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Justices disagree on prosecutor's public reprimand

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The Indiana Supreme Court has publicly reprimanded a lawyer for what happened to his license when he left private practice to become a full-time prosecutor in northwest Indiana, but the disciplinary action has split the state’s justices on whether a more severe punishment was warranted.

Justices ruled Sept. 30 in the disciplinary action of In the Matter of James E. Barce, No. 04S00-0904-DI-139, involving Kentland attorney James E. Barce who served as Newton County’s part-time prosecutor for a decade before being elected full-time in 2005. When he made the switch to full-time and was required to close his private practice, Barce signed an affidavit placing his law license on inactive status, which meant he couldn’t practice law. He signed similar documents in subsequent years, and as a result he paid a reduced annual registration fee.

But in February 2009, an opposing defense attorney on a case Barce was prosecuting pointed out the license inactivity and that prompted him to re-activate his status and self-report what appeared to be a professional conduct violation to the Disciplinary Commission. Barce offered to pay the difference between the reduced fees and he paid the full active status fees for those years he was on inactive status.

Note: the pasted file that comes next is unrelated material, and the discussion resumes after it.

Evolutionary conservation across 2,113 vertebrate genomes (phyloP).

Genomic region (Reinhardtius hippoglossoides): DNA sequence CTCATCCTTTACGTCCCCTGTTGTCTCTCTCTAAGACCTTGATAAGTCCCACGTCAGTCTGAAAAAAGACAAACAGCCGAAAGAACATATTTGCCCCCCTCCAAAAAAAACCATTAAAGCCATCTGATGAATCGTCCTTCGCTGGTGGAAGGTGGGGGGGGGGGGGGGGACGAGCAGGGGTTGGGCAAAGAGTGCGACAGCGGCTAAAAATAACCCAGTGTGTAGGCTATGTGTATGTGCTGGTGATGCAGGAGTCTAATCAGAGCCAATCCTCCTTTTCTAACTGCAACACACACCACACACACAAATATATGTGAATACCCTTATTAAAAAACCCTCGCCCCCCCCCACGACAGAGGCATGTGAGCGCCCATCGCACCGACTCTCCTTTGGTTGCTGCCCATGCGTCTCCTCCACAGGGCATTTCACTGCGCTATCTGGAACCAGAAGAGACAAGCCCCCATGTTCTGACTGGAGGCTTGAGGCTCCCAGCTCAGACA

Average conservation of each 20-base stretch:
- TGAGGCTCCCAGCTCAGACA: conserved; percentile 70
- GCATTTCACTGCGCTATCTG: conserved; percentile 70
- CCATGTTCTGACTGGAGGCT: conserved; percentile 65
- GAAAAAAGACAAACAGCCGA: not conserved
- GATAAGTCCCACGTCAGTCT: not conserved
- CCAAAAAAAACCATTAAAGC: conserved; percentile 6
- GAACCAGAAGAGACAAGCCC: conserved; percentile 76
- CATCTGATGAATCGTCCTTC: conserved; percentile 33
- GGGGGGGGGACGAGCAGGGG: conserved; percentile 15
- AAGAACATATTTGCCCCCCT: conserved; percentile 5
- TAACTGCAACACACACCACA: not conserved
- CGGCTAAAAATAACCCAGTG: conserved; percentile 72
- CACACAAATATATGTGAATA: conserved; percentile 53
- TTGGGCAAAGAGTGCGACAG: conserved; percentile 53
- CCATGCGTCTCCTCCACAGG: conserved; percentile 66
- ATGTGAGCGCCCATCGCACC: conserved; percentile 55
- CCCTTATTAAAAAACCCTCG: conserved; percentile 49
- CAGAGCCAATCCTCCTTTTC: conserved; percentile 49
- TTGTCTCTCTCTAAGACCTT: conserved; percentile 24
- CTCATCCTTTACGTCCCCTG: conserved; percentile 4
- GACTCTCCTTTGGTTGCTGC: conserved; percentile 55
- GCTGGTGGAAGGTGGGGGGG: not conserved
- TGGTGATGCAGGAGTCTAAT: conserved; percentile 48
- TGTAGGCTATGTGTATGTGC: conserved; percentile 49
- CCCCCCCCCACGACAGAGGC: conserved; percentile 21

The Disciplinary Commission filed charges and a hearing officer found no aggravating factors, but determined a public reprimand was appropriate. Though the Disciplinary Commission pursued a suspension for this “serial violation,” the hearing officer determined Barce’s misconduct was negligent rather than willful and that he’d cooperated, showed remorse, kept up with his CLE requirements, and had a good reputation in the legal community.

In deciding on the punishment, Justices Brent Dickson, Frank Sullivan, and Theodore Boehm agreed to accept the public reprimand recommendation on grounds that Barce violated Ind. Prof. Cond. R. 5.5(a) and 8.4(d).

But Chief Justice Randall T. Shepard dissented in a separate opinion and Justice Robert Rucker joined on grounds that a more severe penalty was warranted in this case.

“As our Disciplinary Commission argues, if a defendant had argued he was not guilty of speeding because he had not bothered to read the speed limit posted on the sign, it is doubtful the Respondent would have found that to be a persuasive argument,” the chief justice wrote.

Chief Justice Shepard wrote that once Barce signed an affidavit under oath declaring he was not engaged in the practice of law, the clerk sent him a card that told him “rather directly that he was an Indiana attorney with an Indiana license, ‘but may not use that license as the basis for engaging in the practice of law.’” But he still practiced law regularly and prosecuted thousands of criminal and civil cases during a four-year period until “he was exposed in the minutes just before a jury trial was to commence,” the chief justice pointed out.